Hmm. Well!

I have to agree: The guys whose wives stay home do seem to have a bit of what we would call in Philadelphia an “attytude” problem. And as the study says, it’s not overt hostility toward women – it’s more of a paternalistic upper-management mentality:

By insisting on staying the breadwinners for their families, men seem to also be subconsciously buying into the idea that their wives shouldn’t work. And according to the Bureau of Labor Statistics from 2010 (as cited in the study), there are more than 11 million men in such arrangements, contributing to a culture opposed to women working. The study suggests that these men might be characterized as “benevolent sexists,” but clarifies they are not likely to be overtly hostile towards women.

There is an age-old problem with being a woman at home, and it has to do with distribution and claiming of power. The woman’s opinions are too frequently seen as advisory-only (except in the areas traditionally designated to women: children, decor, schools, etc.) and it’s been my observation through the years that women then indulge in covert strategies to assert their power. In other words, “what he doesn’t know won’t hurt him.” So purchases are made in secret and smuggled into the home, much like an “I Love Lucy” episode.

You see a lot of hostage-like negotiation in which the financial hostage (wife) isn’t even aware that she’s conceded her right to partnership power. Instead, she’s focused on wheedling, nagging, cajoling and subterfuge. No way for grownups to act!

A lot of guys like it, though. After all, it’s familiar to them. Their mothers did it (or their mothers didn’t do it, and the sons preferred they had), it seemed to keep the family together, what’s the big deal? The big deal is, one “partner” in this sort of relationship is accepting inferior status. The other partner is agreeing.

Over the past few years, I’ve had male friends mention how much they wished their wives would go to work. “But not a real job,” they’re quick to add. “Just something to help out.” Because if women insist on career jobs, it’s a lot more threatening than a part-time gig at a convenience store, I suppose.

I’ve also known couples where both partners have careers, but the husband makes a lot more money. That person seems to retain the same paternal mindset as if she wasn’t working at all, which is interesting.

The marriages in which both partners earn a comparable amount of money seem to me to be a lot happier, I suppose because they’re not fighting about money – or at least, not from the power perspective.

I’m interested in hearing about your own experiences, both men and women. What do you think?

4 thoughts on “Hmm. Well!

  1. I know plenty of people in Philly with attitude problems and it doesn’t seem to relate to their marital status.

    But back to your point, what I’ve seen is several patterns:

    1) Woman has a career, so does man. Then they decide to have kids (plural) and the woman drops the career like a hot potato. I’ve seen this with several women I went to school with. I will note that in all those cases, the man had a very well paying job.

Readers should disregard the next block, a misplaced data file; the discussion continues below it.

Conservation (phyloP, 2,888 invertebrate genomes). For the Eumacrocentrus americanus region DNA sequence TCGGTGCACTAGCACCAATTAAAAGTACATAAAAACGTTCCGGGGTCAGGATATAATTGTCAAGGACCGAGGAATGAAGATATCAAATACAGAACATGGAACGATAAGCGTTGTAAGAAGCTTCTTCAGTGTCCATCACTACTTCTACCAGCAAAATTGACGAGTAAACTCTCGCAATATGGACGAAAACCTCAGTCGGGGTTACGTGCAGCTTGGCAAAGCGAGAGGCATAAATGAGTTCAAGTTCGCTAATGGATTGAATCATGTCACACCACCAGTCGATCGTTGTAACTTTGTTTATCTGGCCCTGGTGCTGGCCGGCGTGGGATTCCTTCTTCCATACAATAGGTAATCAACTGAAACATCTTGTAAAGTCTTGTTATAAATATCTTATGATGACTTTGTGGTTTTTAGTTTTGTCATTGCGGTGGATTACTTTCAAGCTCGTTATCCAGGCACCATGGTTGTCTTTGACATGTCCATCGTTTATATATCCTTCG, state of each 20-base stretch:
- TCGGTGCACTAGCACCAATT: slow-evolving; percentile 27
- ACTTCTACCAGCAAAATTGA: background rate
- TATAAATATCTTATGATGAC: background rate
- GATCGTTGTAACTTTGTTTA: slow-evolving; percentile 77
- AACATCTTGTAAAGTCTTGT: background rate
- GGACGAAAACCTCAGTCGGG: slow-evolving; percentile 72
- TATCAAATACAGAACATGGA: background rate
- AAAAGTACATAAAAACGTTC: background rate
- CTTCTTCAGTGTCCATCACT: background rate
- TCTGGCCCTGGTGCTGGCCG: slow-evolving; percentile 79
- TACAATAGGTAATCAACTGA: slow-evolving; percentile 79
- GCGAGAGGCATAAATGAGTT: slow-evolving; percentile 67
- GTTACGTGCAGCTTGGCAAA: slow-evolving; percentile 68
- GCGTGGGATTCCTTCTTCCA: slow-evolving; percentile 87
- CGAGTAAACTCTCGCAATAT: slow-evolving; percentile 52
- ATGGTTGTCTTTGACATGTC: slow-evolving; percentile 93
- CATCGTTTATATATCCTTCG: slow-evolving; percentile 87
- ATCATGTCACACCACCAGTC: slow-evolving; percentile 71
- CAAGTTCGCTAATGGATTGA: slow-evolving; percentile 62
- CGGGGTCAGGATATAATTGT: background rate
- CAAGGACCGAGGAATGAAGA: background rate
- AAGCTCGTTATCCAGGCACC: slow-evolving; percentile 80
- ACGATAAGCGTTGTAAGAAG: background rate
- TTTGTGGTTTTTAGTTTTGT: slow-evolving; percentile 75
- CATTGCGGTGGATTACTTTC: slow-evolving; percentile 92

2) DINKs.

    3) Divorced women who get the kids and have to keep working.

    4) One hit wonders. Both still work, but have only one child. Often adopted. I saw the latter situation among 3 different co-workers. One bought a kid in China, one bought a kid in Russia, one bought a kid in Lithuania. Kids are spoiled rotten.

    5) Both work, and multiple children. Only seen this once.

  2. To be fair, it is probably an old timey throwback, men went out to work, women stayed home to guard the house and raise the kids, so to speak.

    I honestly think many of these see it the other way -if I am an adequate provider for my family then my wife should not need to work.

    Also, the concept of if she works, then our kids have to be raised by strangers in a day care we have to pay for, so unless she makes that much more money, it is more economical for her to stay home with our kids – kind of thing.

    I m a man, but if I met a woman who made a lot of money [like more than I ever could] then I would see it the other way – why should I leave home and be away from my kids only to have them be raised by some employee [like day care]?
    I would personally prefer to be a house husband -to keep a nice house, garden, be with one’s own kids during their formative years, etc.,.
    I don’t think I would see it as limiting me, but a choice of which life for me and the kids I would prefer – if it were financially feasible to stay at home these days.

  3. It’s complicated. That’s why so much of the early women’s movement went into parsing the power dynamics of male/female relationships. Women in a traditional role are, in some ways, more childlike in that dynamic. They tend to ask permission for anything outside their perceived realm and act apologetic for doing so.

    There is a third way, which is for a woman to see herself as an equal partner and insist on being treated as such. But studies show that men don’t usually like it. A lot of it has to do with how we monetize worth – the person who brings home the bulk of the money is the one with the value. I’m not saying it’s right, it’s just the way it seems to work out.

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